Past few days a fractal event for the gold market. . . .
by Michael J. Kosares
“In the absence of a credible monetary standard, we expect no escape from the treadmill of rising debt, both US and globally, that outpaces economic growth. Income inequality, wage stagnation, overvaluation of financial assets, and speculation instead of productive investment are likely to be prolonged under the current monetary regime. Whether or not policy makers take a proactive approach to address monetary reform, the fact remains that gold is massively underpriced in all paper currencies. It would be preferable if the necessary adjustments could occur without a repeat of a 2008-like financial crisis. We give this possibility a chance, albeit slim. In any event, we expect a significant repricing of gold higher during the current administration, either by design or because of market events. Whenever a repricing happens, we expect broad grassroots support for that outcome.” – John Hathaway, Tocqueville Funds
The past few days illustrate an important event in the gold market that both beginning and accomplished investors should try to understand thoroughly. I say that because by such an understanding you will become a more educated, patient and successful gold owner.
On April 19th, over $3 billion in paper gold was sold in the London over-the-counter market dropping the gold price by $14 per ounce in a matter of minutes. Just as quickly, the cries of foul play rose among gold punditry across the internet. Just before the “hit,” gold was trading in the $1286 range. It plunged to $1272. Since this morning’s AM London Fix, gold has been in recovery mode and it is now trading again in the $1286 range. Except for those who took the drop as a buying opportunity, these events will be seen essentially as a sound and fury signifying nothing. At the same time, quietly the notion of gold’s indestructibility has been reinforced – not so much with respect to its physical qualities, but with the place it occupies in the minds of investors across the globe. The recovery today in a certain sense is a fractal event in both amplitude and duration – a hint of a greater manifestation that might be coming down the road in the not too distant future.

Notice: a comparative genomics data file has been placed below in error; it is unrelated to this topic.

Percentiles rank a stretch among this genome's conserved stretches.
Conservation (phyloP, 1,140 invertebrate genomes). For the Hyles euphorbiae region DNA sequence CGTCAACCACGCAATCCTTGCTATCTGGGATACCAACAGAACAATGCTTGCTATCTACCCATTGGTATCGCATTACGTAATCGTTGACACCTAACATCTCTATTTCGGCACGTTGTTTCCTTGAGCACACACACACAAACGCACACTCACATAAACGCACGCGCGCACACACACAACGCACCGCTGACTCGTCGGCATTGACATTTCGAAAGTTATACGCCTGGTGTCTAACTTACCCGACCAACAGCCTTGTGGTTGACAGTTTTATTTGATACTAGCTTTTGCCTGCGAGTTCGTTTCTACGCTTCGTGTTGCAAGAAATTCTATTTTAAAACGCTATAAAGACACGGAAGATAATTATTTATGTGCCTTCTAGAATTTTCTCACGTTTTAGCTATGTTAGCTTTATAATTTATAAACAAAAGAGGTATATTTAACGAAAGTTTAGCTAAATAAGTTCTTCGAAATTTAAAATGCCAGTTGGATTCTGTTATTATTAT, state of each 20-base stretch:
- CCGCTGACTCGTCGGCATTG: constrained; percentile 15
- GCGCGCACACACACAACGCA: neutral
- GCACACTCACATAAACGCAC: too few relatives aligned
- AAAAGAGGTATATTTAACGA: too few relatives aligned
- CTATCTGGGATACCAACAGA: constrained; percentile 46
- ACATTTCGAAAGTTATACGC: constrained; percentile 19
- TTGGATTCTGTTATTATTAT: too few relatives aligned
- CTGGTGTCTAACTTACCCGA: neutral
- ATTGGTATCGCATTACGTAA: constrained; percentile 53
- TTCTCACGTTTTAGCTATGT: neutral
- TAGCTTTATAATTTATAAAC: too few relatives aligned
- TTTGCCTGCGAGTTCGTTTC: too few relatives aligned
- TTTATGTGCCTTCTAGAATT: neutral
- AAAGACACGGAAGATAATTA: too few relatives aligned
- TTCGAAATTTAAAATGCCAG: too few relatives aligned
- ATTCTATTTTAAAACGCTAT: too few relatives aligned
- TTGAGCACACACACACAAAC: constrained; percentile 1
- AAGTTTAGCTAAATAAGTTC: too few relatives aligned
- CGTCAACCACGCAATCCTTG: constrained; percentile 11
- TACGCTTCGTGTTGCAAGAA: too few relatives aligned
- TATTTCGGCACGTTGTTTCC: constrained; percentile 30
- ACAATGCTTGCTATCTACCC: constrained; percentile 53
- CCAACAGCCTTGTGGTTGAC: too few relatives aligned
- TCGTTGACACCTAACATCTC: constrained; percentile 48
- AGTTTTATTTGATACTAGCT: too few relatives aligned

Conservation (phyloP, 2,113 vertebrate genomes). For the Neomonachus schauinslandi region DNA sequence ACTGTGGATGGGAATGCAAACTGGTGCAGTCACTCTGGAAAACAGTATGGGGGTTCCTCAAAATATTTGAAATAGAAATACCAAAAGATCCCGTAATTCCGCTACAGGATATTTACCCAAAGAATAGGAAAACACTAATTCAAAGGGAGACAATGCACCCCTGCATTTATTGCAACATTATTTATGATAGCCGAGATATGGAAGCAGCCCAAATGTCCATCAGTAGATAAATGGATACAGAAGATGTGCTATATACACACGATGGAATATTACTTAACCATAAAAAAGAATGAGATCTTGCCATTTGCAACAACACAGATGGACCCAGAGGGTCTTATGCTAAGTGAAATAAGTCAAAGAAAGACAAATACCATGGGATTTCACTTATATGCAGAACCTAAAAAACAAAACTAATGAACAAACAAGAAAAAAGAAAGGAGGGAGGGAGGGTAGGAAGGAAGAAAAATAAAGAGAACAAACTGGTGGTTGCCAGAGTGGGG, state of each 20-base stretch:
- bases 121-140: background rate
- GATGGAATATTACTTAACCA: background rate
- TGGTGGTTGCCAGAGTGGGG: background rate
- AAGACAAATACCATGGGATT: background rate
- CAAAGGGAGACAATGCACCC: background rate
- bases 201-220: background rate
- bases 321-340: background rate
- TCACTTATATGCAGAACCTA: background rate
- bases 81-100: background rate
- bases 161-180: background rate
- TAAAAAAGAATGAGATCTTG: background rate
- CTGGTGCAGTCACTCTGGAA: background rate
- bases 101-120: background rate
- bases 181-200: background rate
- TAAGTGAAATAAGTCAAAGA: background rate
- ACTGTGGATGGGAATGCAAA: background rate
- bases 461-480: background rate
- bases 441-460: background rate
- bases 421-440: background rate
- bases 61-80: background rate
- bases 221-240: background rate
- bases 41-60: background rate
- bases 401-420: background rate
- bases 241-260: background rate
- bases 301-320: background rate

More. . . . .
The gold price is determined in the futures markets, but the effects of that determination are in the physical market, i.e., the price for bullion, coins, jewellery, etc. Those who feel that the gold market price is controlled solely by forces within the paper market do not fully understand the constraints on paper imposed by physical supply and demand.
In a nutshell, if the paper market is successful in suppressing the price for too long and at too low a rate, the physical demand globally will eat up the physical supply and threaten the existence of the primary source of the metal – the mines. That is why top-level analysts like John Hathaway (Tocqueville Funds) often talk about the inevitability of one-off repricing events. As long as gold can be freely owned, the market at some point finds the real price of gold, reconciles the books and exposes the power of price manipulators for what it is – a temporary, staying action rather than a successful long-term program. It is the time period before that happens which presents the best buying opportunities – times like the present. The events of April 19th through today illustrate the point in a microcosm.